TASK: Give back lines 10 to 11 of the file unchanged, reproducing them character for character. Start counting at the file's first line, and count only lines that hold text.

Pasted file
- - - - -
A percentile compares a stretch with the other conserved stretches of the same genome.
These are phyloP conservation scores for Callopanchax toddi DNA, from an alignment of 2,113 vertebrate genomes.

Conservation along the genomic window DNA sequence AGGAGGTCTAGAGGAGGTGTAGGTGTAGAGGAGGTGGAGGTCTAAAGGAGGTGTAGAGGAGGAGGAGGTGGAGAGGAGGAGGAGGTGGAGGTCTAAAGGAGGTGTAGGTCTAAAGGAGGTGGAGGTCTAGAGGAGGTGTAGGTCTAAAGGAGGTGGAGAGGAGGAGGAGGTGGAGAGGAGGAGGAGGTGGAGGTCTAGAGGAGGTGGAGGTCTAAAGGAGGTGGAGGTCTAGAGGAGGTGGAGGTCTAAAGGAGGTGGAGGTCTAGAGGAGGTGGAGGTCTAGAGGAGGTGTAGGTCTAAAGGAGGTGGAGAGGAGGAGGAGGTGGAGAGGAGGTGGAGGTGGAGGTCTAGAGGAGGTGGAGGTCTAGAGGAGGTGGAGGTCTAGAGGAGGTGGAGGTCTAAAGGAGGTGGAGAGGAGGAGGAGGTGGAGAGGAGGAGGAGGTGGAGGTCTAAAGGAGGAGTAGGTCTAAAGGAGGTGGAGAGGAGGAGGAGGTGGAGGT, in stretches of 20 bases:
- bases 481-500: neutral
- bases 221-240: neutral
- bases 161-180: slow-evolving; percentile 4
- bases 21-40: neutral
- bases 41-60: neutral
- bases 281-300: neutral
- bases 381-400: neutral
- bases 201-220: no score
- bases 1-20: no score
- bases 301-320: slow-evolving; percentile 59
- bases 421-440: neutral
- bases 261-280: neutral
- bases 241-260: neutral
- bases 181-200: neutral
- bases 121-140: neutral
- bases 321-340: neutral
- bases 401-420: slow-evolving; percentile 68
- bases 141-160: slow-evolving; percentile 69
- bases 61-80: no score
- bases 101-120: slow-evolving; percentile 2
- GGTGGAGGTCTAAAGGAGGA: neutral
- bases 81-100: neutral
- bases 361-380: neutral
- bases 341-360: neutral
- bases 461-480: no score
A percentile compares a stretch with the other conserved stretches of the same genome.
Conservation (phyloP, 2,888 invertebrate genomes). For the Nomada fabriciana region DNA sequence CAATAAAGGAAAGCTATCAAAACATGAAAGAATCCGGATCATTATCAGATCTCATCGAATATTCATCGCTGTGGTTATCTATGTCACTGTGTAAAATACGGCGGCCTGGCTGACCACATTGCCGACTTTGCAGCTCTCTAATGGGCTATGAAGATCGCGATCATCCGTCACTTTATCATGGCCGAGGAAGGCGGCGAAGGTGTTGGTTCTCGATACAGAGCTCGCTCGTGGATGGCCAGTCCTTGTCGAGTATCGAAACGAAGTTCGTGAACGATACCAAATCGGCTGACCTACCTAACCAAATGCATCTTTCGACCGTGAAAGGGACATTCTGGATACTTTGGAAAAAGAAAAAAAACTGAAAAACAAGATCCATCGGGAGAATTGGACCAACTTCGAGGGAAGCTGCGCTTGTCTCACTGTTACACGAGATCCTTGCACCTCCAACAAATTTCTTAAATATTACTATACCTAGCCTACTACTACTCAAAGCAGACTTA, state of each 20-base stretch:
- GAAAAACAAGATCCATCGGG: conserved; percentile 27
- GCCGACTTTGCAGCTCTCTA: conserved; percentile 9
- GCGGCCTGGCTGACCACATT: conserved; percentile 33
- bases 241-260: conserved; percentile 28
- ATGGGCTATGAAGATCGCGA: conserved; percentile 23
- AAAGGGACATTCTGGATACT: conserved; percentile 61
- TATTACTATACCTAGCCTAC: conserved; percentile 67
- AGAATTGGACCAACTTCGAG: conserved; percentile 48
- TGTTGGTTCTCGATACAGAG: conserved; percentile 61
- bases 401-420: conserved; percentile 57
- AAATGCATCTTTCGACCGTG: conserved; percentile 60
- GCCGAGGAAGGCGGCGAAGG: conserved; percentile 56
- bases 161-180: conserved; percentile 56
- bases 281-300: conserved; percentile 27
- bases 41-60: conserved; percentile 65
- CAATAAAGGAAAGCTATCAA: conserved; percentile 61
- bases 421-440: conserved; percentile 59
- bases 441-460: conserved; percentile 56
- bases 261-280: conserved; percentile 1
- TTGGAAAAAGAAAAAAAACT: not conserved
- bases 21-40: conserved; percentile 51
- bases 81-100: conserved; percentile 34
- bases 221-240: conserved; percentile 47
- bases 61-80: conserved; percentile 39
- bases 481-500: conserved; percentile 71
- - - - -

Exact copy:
- bases 381-400: neutral
- bases 201-220: no score